Industry Benefits of PHR Systems
Having discussed the functionality of PHR systems and their applications in various health care activities, this section of the paper offers a summary of the benefits of PHR systems for the health care industry. In deliberating these benefits, we underscore our assertion that the value-producing potential of PHRs is not only dependent on the adoption of these technologies by consumers but also on the active participation for the provision and use of these technologies by multiple health care delivery constituents, such as hospitals, labs, pharmacies, insurance companies, and government agencies. Consequently, the effective deployment and adoption of PHRs can result in a variety of benefits for these constituents .
The lens of analysis used to outline the industry benefits of PHRs is based on an extension of the health care value chain described in the Monitoring and Managing section. However, rather than focusing on care delivery activities, we adopt a channel partner perspective and highlight the benefits of PHR technologies to various entities that comprise the health care system. Using standard health care industry nomenclature [, ], we refer to providers as any clinicians, allied health professionals, or organizations that render direct health care services to consumers; payors as entities that finance the cost of health services (eg, insurance carriers or health plan sponsors); and public health agencies as government institutions concerned with research and policy issues for the social well-being of communities as a whole [ ].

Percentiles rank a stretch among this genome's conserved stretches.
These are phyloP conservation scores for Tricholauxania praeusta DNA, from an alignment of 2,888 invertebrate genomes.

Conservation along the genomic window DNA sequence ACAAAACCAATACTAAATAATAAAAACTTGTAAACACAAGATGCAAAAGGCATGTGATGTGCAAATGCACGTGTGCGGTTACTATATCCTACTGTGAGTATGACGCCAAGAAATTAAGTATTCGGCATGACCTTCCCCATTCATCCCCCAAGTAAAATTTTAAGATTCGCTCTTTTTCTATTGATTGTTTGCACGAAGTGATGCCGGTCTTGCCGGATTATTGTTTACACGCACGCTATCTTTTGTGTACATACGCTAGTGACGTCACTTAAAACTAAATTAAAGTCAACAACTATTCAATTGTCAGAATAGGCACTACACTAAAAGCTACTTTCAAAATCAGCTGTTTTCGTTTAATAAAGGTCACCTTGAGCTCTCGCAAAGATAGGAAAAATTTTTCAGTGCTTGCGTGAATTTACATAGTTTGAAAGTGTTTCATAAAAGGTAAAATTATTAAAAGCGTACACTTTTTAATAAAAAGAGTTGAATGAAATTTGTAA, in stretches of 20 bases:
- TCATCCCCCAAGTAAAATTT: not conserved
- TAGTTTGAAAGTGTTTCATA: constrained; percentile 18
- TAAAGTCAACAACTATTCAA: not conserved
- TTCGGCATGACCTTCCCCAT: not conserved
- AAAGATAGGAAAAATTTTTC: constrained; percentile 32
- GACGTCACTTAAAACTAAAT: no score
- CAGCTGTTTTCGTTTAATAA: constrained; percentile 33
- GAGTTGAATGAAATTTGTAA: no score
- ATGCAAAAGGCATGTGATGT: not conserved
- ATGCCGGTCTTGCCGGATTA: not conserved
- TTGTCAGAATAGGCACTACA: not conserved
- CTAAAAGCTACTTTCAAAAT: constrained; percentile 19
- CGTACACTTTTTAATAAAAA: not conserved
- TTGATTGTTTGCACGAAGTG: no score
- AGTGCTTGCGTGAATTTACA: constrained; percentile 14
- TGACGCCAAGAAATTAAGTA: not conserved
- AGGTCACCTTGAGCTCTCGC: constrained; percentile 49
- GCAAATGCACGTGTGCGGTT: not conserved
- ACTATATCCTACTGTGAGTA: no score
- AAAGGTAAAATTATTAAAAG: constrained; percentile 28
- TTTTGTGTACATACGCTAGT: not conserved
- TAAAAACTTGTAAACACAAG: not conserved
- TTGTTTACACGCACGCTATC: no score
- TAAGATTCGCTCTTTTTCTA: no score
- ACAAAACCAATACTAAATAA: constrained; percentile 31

offers a review summary of the industry benefits of PHRs by outlining the core value propositions and the principal benefits of these technologies to different constituents. Value propositions pertain to micro-level benefits for consumers, meso-level benefits for providers and payors, and macro-level benefits in the realm of public health. These are briefly discussed herewith.
|Value propositions and benefits||Literature support||Health care delivery constituents|
|Consumers||Providers||Payors||Public health agencies|
|Consumer empowerment and patient engagement|
|Promote consumer health education||[, , , , ]||✓a||✓||✓|
|Enable patients to become informed health care consumers||[, , , , ]||✓||✓|
|Enhance understanding of medical conditions||[, , , , , , , ]||✓||✓|
|Simplify and clarify patient instructions||[, , , , , , , ]||✓||✓|
|Provide a greater control over health outcomes||[, , , ]||✓|
|Offer convenient self-health management||[, , , , , , ]||✓|
|Facilitate self-efficacy via cues for patient action||[, ]||✓|
|Health care communication|
|Improve patient-physician or provider communication||[, , ]||✓||✓|
|Timely information sharing for clinical decisions||[, , , ]||✓||✓|
|End-to-end care delivery involving multiple constituents||[, , , , , ]||✓||✓||✓||✓|
|Process efficiencies and cost effectiveness|
|Increased portability of patient records||[, , , , , , ]||✓||✓||✓|
|Reduced cost of chronic disease management||[, ]||✓||✓||✓|
|Greater medical information validity and accuracy||[, , , , , ]||✓||✓||✓||✓|